Database Shellscripts Considered Harmful

Why You Should Stop Scripting and Start Designing Applications

As a database application designer and developer I am constantly dismayed to find complex database logic embedded in Unix shell scripts and SQL*Plus scripts. However when I suggest that this is not a good approach, the reaction is often along the lines of "but it works", "it's simple", "everyone uses scripts" and "why the hell not?". A response on one forum was "Haven't you heard of ETL?" suggesting (I think) that OS scripting is the only way to write a warehouse file loading process.

This article is an attempt to explain why I believe that scripting is in general unsuitable for database applications (with a couple of possible exceptions, which I'll mention at the end). It is written with Oracle and shell scripts in mind, but I believe the principles apply equally to any database and any scripting language.

Some problems with scripts

On the plus side

Scripts can occasionally be valuable, for example when you need to load multiple OS files and do not know their names in advance - although even then I would try to keep processing within the database if I could, for example by using a stored Java procedure to retrieve the file names, or having an OS scheduled task periodically write the name of the next file to load into a text file, and defining an external table over that. If I did use a script, it would simply load files via SQL*Loader and perhaps call one or more PL/SQL procedures - it would not contain any business rules, and it would be structured so that it either succeeded or failed.

There are doubtless other cases where they are useful (system administration tasks such as backups are another one - and the kind of simple, portable utilities that run in SQL*Plus are of course invaluable), but you should never need a shell script, as part of a production application, to go into SQL*Plus, run queries and make decisions about how to proceed based on the results, because this is to embed business rules in a non-portable, non-visible, dynamic, inefficient, insecure client application. The fact that you see this type of thing a lot does not make it a way to design applications.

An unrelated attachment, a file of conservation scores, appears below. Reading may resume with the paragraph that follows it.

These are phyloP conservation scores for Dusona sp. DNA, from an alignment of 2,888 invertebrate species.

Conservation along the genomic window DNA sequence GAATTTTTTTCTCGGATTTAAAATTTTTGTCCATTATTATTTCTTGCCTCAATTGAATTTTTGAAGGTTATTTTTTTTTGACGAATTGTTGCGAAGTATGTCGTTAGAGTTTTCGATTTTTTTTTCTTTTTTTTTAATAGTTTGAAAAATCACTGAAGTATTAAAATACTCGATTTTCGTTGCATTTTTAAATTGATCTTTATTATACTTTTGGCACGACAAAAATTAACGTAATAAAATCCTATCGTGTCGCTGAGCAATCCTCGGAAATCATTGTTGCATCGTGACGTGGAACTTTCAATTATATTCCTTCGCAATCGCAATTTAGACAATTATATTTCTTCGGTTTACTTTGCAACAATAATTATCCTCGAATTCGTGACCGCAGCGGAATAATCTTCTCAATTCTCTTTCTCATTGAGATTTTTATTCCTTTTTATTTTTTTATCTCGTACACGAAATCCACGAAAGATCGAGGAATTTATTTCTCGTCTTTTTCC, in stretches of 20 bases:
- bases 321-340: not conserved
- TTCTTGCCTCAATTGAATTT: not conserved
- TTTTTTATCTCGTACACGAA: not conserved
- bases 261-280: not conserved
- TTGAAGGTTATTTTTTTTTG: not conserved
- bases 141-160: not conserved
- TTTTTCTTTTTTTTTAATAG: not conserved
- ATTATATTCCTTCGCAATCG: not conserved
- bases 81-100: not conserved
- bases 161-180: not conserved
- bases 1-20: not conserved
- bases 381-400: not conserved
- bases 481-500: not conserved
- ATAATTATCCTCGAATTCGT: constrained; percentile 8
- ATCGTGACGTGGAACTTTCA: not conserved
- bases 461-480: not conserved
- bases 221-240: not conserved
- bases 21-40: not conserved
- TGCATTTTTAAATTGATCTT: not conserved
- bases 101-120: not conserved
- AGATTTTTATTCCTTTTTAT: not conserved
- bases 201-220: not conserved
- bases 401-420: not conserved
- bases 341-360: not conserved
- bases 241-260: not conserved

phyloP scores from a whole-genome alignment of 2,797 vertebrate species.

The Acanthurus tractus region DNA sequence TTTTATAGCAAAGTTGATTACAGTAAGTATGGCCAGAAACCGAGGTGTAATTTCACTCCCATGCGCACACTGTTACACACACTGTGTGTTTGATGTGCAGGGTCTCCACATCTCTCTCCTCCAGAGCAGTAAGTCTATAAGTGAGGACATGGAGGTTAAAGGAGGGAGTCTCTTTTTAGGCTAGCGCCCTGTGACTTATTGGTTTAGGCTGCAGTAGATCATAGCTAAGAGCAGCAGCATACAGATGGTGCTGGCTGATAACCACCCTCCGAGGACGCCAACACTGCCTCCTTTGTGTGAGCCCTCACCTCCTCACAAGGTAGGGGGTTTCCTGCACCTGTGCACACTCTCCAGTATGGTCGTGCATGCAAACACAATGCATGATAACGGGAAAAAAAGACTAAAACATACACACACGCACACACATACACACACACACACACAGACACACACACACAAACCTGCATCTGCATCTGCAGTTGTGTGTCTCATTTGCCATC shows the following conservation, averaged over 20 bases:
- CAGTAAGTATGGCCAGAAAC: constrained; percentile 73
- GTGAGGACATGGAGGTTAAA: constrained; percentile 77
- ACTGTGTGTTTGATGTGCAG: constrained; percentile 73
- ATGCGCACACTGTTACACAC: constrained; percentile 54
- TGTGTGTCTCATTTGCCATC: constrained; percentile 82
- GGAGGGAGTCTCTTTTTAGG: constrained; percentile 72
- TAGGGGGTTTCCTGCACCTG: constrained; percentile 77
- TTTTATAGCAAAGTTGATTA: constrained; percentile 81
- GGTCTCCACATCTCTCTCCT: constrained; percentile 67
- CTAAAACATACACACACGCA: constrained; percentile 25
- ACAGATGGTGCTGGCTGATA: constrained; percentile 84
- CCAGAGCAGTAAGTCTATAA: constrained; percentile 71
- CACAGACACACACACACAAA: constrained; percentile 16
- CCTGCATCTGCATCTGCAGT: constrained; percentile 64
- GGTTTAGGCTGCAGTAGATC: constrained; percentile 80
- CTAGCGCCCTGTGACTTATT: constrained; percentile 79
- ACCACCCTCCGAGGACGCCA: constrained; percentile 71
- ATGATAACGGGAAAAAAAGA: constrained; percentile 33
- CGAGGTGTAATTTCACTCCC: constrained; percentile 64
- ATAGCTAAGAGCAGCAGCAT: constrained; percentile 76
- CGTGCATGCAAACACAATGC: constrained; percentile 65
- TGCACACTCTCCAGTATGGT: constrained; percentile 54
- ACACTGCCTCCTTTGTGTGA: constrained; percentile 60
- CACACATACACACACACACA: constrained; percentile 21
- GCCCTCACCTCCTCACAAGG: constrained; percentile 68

Life without scripts

If you have a job scheduler, each task can be implemented as a call to a PL/SQL procedure, without the need for a custom script. DBI-enabled Perl can make a database connection and call a procedure without the need for SQL*Plus, which should make a PL/SQL-only scheduler interface possible. Note particularly that a PL/SQL definer rights procedure (the default kind) will run against the schema it is installed in, even when called by another user. Therefore it is perfectly feasible to have a BATCH or SCHEDULER Oracle user that has no objects of its own or permission to create them, but is simply granted EXECUTE permission on relevant packages, procedures and functions.

From Oracle 9i, loading data can be accomplished by defining external tables, which have a normal table definition plus some additional clauses similar to SQL*Loader controlfile syntax; when you query the table, the OS file is read. This means you can pull data in from within the database rather than having to push it from the OS. It also means you can use all the power of SQL (DISTINCT, ORDER BY, MERGE, joins, analytic functions etc) in one pass through the OS file. You can even define a materialized view encapsulating all this logic, and your database staging process then becomes a matter of refreshing a materialized view. One advantage of this is that Oracle already provides the whole TRUNCATE - INSERT APPEND logic so you don't need to reinvent it, and afterwards the standard dependency and source viewing tools tell you when it was last refreshed and what external table it used.

© William Robertson 2005